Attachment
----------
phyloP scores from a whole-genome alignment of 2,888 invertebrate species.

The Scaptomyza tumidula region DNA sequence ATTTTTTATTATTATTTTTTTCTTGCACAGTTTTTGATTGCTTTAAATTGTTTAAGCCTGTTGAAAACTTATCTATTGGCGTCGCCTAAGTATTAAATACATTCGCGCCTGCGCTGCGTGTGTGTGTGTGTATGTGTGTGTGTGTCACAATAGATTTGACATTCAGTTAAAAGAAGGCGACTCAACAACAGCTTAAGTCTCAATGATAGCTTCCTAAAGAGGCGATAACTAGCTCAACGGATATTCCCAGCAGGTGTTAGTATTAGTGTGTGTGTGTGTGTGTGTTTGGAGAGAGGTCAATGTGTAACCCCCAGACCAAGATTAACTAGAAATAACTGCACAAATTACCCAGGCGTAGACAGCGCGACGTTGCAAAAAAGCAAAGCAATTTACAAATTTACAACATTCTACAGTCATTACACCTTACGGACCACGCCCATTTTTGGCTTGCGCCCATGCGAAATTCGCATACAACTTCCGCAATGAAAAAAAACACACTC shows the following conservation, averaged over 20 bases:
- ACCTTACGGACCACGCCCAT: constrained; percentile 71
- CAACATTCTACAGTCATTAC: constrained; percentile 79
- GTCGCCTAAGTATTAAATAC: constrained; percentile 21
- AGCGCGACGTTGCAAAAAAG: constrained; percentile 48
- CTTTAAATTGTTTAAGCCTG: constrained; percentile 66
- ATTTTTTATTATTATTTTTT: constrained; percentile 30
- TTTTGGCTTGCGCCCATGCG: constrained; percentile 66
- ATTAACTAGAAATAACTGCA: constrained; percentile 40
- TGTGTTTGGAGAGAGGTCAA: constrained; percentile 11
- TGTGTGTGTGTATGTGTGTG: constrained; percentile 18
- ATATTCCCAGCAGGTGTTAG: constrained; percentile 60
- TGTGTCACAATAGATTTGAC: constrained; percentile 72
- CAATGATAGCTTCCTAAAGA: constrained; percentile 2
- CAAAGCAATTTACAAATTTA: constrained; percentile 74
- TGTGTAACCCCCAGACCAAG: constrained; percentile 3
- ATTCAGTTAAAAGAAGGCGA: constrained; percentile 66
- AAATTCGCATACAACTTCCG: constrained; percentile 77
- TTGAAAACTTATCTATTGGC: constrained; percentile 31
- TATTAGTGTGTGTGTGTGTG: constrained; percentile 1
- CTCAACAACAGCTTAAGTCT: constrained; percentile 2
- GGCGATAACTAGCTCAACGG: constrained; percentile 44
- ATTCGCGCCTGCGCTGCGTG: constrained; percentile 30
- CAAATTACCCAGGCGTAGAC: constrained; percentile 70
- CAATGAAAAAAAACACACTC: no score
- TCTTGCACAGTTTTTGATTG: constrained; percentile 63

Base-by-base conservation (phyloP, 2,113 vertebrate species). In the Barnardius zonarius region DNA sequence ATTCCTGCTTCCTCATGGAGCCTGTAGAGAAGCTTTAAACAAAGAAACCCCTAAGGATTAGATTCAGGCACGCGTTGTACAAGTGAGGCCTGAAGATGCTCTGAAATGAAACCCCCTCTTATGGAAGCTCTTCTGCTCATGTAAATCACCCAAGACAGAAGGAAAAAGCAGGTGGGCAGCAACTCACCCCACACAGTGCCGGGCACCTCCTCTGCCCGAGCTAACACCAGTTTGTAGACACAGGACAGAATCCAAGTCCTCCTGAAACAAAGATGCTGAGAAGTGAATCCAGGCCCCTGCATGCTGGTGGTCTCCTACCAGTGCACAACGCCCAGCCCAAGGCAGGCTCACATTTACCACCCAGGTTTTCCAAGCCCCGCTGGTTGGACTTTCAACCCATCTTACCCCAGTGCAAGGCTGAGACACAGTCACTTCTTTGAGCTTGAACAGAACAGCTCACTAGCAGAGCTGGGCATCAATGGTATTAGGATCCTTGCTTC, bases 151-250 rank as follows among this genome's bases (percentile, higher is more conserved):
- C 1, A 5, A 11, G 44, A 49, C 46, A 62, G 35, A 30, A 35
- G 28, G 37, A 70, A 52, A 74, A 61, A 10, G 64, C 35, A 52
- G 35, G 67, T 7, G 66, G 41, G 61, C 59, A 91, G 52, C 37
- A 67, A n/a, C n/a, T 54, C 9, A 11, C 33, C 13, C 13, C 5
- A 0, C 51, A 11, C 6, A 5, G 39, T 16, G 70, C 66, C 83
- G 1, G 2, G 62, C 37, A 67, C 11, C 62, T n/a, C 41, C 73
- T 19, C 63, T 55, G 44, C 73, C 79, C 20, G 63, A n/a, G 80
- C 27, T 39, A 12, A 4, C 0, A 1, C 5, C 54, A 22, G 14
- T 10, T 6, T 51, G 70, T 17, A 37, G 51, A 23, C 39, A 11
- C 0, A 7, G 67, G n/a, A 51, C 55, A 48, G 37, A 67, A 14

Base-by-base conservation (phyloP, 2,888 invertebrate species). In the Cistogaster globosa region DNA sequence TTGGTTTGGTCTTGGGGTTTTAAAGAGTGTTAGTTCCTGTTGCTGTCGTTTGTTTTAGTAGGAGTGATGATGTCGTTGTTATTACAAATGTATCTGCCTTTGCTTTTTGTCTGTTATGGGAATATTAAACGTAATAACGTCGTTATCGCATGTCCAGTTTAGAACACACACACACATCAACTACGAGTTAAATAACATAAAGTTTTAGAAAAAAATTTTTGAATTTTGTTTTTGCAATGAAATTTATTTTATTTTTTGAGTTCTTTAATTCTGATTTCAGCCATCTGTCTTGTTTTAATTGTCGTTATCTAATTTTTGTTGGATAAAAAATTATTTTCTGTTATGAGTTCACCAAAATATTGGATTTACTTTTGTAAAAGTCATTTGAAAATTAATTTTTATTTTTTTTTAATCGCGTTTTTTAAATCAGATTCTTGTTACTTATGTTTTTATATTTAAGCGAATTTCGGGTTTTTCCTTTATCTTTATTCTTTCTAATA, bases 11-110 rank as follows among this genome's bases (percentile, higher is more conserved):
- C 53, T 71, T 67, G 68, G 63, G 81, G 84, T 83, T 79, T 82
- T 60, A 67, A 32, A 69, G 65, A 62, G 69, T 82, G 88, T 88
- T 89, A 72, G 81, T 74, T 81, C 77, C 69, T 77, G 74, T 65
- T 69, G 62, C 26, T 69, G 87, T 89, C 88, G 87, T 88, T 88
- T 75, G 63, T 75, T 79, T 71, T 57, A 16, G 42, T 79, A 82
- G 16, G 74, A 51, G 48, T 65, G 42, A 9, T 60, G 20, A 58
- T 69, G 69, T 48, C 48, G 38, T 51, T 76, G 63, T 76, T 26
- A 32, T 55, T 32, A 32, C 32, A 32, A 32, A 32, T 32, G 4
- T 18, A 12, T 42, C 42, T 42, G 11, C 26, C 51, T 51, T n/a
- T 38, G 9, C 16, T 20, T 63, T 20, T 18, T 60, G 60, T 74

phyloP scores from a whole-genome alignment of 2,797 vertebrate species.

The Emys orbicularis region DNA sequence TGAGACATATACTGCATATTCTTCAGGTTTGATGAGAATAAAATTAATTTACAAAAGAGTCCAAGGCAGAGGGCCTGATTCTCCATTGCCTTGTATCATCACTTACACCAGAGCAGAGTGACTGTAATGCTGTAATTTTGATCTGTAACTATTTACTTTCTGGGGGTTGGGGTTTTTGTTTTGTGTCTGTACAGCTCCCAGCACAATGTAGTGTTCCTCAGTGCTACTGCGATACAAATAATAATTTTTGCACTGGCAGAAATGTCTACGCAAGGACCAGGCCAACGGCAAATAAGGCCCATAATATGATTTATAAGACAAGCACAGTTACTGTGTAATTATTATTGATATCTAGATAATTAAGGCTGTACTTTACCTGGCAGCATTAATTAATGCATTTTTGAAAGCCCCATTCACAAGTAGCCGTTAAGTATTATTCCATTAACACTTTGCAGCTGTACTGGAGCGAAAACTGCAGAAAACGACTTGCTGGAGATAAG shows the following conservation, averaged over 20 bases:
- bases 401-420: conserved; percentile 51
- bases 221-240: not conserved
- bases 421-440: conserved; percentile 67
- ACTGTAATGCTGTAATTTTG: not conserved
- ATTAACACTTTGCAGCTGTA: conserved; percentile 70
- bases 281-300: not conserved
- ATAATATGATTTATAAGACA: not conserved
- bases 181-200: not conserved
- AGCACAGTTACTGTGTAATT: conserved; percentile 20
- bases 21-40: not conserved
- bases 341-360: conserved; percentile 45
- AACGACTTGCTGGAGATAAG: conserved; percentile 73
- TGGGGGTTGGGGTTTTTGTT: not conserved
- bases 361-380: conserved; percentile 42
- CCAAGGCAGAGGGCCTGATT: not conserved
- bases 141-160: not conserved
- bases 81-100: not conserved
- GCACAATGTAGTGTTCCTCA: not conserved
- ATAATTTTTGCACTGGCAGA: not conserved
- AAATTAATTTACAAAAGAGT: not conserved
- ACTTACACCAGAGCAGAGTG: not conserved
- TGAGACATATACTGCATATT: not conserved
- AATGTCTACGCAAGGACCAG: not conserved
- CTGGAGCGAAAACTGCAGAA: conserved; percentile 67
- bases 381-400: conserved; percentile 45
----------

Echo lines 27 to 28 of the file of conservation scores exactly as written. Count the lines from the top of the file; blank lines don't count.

- TCTTGCACAGTTTTTGATTG: constrained; percentile 63

Base-by-base conservation (phyloP, 2,113 vertebrate species). In the Barnardius zonarius region DNA sequence ATTCCTGCTTCCTCATGGAGCCTGTAGAGAAGCTTTAAACAAAGAAACCCCTAAGGATTAGATTCAGGCACGCGTTGTACAAGTGAGGCCTGAAGATGCTCTGAAATGAAACCCCCTCTTATGGAAGCTCTTCTGCTCATGTAAATCACCCAAGACAGAAGGAAAAAGCAGGTGGGCAGCAACTCACCCCACACAGTGCCGGGCACCTCCTCTGCCCGAGCTAACACCAGTTTGTAGACACAGGACAGAATCCAAGTCCTCCTGAAACAAAGATGCTGAGAAGTGAATCCAGGCCCCTGCATGCTGGTGGTCTCCTACCAGTGCACAACGCCCAGCCCAAGGCAGGCTCACATTTACCACCCAGGTTTTCCAAGCCCCGCTGGTTGGACTTTCAACCCATCTTACCCCAGTGCAAGGCTGAGACACAGTCACTTCTTTGAGCTTGAACAGAACAGCTCACTAGCAGAGCTGGGCATCAATGGTATTAGGATCCTTGCTTC, bases 151-250 rank as follows among this genome's bases (percentile, higher is more conserved):